Member Memories: STP in One Day
As many of you may have heard, I made the decision (and perhaps a questionable one) to attempt to ride Seattle to Portland for the first time in one day. I had never ridden a double century before but like others wanted to be part of the STP action we witness while volunteering. I made that decision in February. It was one that was filled with a bit of doubt. Last year, I was signed up and ready to ride in one day, but due to a random eye issue less than one week away was unable to attend. This year I kept thinking, “What happens if I get injured again?” But lo and behold, July 13 arrived – my ride was completed before the finish line closed (my goal), and fun was had! Below are key things I was reminded of throughout my 2019 STP training journey, even the day of:
Train even if you’d rather be indoors. Allergies pop up during the spring and summer months, so training seemed unappealing to me at times. Since April, I completed many rides with hay fever. I even thought I’d take June off if not for STP. I still think that. However, I’m glad I didn’t, as I relied on muscle memory during the big day.
Socialize the day before. I was glad I got to socialize with other riders. This eased pre-ride anxiety and was a great distraction, especially chatting with other STP newbies. Sarah and Chris from our club were also first-time, one-day riders. The more I talked about this ride, the more I found my energy built up. Riding with experienced riders (e.g., Scott Poindexter, “Scotty”) can be intimidating, so chatting with new riders was helpful. But remember to encourage others as well, and not just be a receiver of encouragement.
No such thing as a perfect ride. Some of us braved the Seattle traffic and lack of bike lanes on several streets and rode to pick up our packets the day before. We were ready to leave the Clubhouse when I noticed my eyewear was missing. After two searches, I gave up, admitted defeat, and purchased a cheap pair of glasses at a drug store. It was a bit discouraging as the new lenses turned out to be uncomfortable for longer distances and looked like ‘granny glasses’ (Scotty’s terminology). While it took some effort not to ruminate on the lost pair, I’m glad I decided to focus on the ride instead of playing the ‘What if…?’ game. Also, stopping at the Lost and Found at the finish line made me feel slightly better, as apparently eyewear is common to lose!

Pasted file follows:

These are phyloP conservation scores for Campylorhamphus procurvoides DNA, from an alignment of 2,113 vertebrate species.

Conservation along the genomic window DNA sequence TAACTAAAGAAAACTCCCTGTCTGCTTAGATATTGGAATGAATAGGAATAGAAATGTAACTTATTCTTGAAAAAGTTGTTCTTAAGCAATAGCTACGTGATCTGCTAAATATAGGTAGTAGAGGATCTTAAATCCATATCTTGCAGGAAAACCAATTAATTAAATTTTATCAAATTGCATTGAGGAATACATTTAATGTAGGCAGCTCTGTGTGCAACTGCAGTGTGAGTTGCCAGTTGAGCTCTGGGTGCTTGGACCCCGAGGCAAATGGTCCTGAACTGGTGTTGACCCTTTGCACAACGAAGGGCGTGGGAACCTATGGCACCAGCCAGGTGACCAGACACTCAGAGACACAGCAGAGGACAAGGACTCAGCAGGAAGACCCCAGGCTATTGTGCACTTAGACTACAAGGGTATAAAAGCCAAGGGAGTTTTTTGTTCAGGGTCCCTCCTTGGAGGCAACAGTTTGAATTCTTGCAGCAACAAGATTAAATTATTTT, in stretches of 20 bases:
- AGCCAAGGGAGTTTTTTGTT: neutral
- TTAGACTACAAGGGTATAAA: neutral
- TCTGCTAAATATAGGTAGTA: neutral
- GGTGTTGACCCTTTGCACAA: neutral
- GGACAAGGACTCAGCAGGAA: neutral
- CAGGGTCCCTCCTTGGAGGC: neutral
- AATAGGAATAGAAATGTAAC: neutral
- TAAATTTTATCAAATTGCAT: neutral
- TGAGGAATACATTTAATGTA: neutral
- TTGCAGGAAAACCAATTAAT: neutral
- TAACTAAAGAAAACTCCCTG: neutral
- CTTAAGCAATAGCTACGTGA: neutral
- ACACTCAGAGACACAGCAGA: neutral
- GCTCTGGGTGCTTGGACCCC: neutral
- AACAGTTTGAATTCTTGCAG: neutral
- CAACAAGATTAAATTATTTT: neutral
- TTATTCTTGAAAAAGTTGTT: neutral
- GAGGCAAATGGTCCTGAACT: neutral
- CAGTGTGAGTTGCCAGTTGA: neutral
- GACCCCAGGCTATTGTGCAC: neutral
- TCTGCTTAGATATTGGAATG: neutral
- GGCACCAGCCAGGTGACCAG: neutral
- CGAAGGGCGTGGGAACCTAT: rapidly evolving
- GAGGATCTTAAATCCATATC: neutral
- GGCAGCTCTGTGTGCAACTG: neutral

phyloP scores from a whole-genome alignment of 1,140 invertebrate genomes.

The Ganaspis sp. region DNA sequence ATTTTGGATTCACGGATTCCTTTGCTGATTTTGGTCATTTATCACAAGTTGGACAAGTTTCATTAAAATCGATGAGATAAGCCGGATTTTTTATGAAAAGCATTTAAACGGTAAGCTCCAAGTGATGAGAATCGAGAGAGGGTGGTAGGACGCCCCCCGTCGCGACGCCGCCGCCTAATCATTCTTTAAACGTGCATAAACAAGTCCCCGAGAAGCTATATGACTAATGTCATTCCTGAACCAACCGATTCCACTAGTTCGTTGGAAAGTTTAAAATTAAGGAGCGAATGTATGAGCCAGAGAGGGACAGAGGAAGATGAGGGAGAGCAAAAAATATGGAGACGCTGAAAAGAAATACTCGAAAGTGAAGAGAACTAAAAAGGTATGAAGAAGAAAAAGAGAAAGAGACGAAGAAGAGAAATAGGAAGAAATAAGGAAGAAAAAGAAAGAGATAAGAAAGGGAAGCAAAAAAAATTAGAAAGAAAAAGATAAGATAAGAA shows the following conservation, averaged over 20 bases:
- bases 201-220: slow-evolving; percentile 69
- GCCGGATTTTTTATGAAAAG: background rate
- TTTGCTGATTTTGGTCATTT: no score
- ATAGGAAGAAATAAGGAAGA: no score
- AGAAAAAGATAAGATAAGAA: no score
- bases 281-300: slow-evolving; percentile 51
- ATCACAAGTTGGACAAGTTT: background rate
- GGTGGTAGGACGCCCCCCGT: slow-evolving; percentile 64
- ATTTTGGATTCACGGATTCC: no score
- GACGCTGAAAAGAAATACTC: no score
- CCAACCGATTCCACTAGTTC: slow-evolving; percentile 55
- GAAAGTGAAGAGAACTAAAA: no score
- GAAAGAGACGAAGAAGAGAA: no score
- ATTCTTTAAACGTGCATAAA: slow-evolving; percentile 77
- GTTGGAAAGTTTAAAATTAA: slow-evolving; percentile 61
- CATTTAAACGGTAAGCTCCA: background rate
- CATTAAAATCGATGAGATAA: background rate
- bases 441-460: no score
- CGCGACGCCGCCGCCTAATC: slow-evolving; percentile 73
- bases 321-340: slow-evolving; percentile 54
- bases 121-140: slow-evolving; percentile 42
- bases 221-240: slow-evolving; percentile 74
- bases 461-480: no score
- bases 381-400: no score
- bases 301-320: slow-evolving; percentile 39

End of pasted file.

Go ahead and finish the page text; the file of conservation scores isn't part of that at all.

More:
One thing I was reminded on the ride. Drafting is helpful, especially when tired! We all know the energy-saving advantages of drafting. However, I think for new (new-to-longer-distances) riders, it’s easy to forget to use this skill when tired. On Highway 30, with fatigue settling in, I saw many riders resigned to ride at a slower pace, allowing pacelines to pass them. I believe if they had been mindful and had tried to grab that last wheel, then some would have arrived before closing, if not sooner. During one stretch on Highway 30, Scotty and I were by ourselves when a paceline of about ten riders passed us. I figured, “What’s the worst that can happen (if paying attention)?” Not being a part of the paceline, which is already happening! I attempted to grab that last wheel and was glad, as it made the stretch to St. Helens livelier. It didn’t seem like a bad idea, as Scotty was thinking the same thing.
I don’t think it’s good to draft the whole way necessarily (it’s good to give back), but I do think drafting can allow one to move up a few miles easier, before deciding to relax and enjoy the ride on one’s own (or with one’s own group).
I’ll admit I was reminded of this by Scotty the day of. I was in a good paceline 60 miles in, and Scotty caught an even faster one, teasing, “See ya punk!” I learned my lesson, and luckily his pace slowed slightly down, so I didn’t have to sprint too much to catch up.
Note: Drafting requires a good deal of attention as one false move may impact the whole group.
One thing I’m still working on. Eating on long rides. It’s hard for me to feel hungry after a hard ride, and this is something I’m still struggling with from my centuries. It was hard for me to develop an appetite and force myself to eat (this was a bit of a slow process). With more experience, I’ll hopefully get this part down.
In conclusion, it was a great ride. The energy levels were fantastic, and it was not hard to feel pumped at 4:45 AM riding with the pack through the city. You have to trust that prior difficulties can work themselves out too. It was a huge relief for me to ride with others, as Scotty and I rode our last two centuries with long stretches by ourselves. In addition, after the first half, I realized that this was the first time since April that I didn’t feel stuffy/allergies on a long ride, and I had a big smile on my face. It was already a good day!
Ashley Reynolds, Vice President